Only Tonight

Louie Austen

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Only Tonight Review

by Robert L. Doerschuk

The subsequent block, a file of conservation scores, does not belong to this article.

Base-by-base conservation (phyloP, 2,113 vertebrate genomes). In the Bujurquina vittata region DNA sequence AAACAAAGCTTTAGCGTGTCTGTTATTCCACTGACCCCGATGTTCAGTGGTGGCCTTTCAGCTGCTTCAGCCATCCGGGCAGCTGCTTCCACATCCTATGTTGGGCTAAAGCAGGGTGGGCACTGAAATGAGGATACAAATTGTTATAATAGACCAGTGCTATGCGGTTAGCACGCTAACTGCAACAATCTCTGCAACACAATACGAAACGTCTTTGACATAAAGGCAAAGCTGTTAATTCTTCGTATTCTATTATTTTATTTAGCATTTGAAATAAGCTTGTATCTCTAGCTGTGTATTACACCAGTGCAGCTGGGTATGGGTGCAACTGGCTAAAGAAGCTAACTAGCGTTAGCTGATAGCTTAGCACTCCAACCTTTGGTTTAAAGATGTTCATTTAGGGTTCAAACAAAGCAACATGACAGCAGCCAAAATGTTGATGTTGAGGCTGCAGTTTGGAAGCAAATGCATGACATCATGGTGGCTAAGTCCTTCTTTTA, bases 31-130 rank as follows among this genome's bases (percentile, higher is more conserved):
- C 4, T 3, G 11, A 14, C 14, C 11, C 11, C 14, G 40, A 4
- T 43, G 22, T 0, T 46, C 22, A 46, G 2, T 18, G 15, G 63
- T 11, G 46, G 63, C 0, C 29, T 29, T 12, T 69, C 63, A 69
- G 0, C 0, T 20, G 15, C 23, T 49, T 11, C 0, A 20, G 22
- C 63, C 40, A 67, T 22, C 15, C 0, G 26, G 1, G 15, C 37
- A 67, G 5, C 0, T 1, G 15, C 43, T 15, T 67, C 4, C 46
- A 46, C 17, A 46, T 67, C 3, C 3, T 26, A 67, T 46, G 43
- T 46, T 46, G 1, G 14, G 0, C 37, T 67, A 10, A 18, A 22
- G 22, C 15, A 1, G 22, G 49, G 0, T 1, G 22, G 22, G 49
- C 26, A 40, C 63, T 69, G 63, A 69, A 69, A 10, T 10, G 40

It's tempting to think of Louie Austen as a new-millennial variation on the Mrs. Miller phenomenon. Throughout Only Tonight, he swaggers through a set of forgettable songs set to ersatz disco grooves. His style derives from the Bill Murray school of cocktail crooning: When not actually singing, he's saying things like, "Hi, I'm Louie Austen, and I tell you that music keeps me staying alive," as the drum track patiently mutes itself in the background. "Amore (I Love You)" is more of a hallucinogenic Dean Martin tribute, as Austen's syrupy glissandi ooze over a backup of guiro, trombones, string stabs, electronics, and other oddities. The rhythm tracks, co-arranged by Patrick Puslinger and Mario Neugebauer, tend toward excessive detailing and cliché -- the robot voice speaking the tag line at the end of "Music" and the icy femme fatale chanting "jack me 'til I start to scream" in "Hoping" are among a multiplicity of devices employed here that were worn out by Giorgio Moroder a generation earlier. And the synthesizer quacks, offbeat zap noises, and refusal to hit the backbeat on "Hear My Song!" suggest an anti-dance aesthetic. A native Austrian, Austen reportedly enjoys singing at the local Marriott Hotel bar; the music on Only Tonight makes this not difficult to believe.

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